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Asian CrossingsTravel Writing on China, Japan and Southeast Asia$
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Steve Clark and Paul Smethurst

Print publication date: 2008

Print ISBN-13: 9789622099142

Published to Hong Kong Scholarship Online: September 2011

DOI: 10.5790/hongkong/9789622099142.001.0001

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Between Topos and Topography: Japanese Early Modern Travel Literature

Between Topos and Topography: Japanese Early Modern Travel Literature

(p.15) 1 Between Topos and Topography: Japanese Early Modern Travel Literature
Asian Crossings

Robert F. Wittkamp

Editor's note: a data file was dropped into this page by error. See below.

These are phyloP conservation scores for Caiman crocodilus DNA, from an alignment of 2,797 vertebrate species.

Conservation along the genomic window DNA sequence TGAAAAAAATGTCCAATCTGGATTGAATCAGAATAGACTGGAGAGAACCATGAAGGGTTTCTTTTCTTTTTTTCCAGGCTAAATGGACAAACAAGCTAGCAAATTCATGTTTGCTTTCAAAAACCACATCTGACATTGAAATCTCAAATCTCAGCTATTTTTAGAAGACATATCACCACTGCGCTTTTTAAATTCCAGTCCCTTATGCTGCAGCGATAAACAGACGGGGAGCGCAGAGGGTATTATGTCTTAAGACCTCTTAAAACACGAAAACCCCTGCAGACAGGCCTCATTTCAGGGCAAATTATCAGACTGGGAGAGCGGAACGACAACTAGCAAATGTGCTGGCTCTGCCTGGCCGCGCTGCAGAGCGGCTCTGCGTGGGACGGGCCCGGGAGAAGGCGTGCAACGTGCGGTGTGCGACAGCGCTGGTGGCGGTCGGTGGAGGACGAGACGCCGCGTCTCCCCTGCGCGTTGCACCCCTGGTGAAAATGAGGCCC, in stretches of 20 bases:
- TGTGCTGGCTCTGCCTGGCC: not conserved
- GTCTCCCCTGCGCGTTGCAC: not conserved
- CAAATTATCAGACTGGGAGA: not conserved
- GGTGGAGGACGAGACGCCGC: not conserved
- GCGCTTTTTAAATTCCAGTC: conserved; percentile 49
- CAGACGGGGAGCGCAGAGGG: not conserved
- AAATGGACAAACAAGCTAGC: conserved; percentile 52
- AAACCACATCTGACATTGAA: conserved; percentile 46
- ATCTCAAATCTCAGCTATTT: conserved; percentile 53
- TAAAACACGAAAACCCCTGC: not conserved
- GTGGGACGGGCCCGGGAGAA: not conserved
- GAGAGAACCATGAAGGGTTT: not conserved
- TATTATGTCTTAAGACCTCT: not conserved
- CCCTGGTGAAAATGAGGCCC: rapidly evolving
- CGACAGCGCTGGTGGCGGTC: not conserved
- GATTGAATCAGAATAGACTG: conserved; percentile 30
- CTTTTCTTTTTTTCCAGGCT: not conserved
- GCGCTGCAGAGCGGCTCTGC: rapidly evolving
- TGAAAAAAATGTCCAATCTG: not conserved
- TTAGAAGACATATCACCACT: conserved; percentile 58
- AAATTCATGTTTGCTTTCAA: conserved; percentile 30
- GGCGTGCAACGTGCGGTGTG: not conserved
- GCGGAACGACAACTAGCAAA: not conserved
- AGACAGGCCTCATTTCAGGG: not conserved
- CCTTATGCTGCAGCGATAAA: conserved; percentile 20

Hong Kong University Press

This chapter argues that travel writing appears as a literary genre (nikki bungaku) much earlier in Japan (934–35) than in Europe, where it rapidly becomes a highly sophisticated and aestheticized form. It places the Oku no hosomichi in its cultural-historical context in order to show that it is indeed a work of the Kinsei period (kinsei) but not, as commonly assumed, the most representative one. To make this clear, the “paradigm shift” that occurs in this era must be reconstructed to use the term coined by Thomas S. Kuhn. This is obtained by exploring the life and work of Sugae Masumi (1754–1829) who is more suitable to represent the genre of early modern travel literature. This issue is comparatively approached through a brief discussion of the central thesis in Karatani Kōjin's The Origins of Modern Japanese Literature. Finally, the author looks at Matsuo Bashō and Masumi.

Keywords:   travel literature, literary genre, Japan, Sugae Masumi, Matsuo Bashō, Karatani Kōjin

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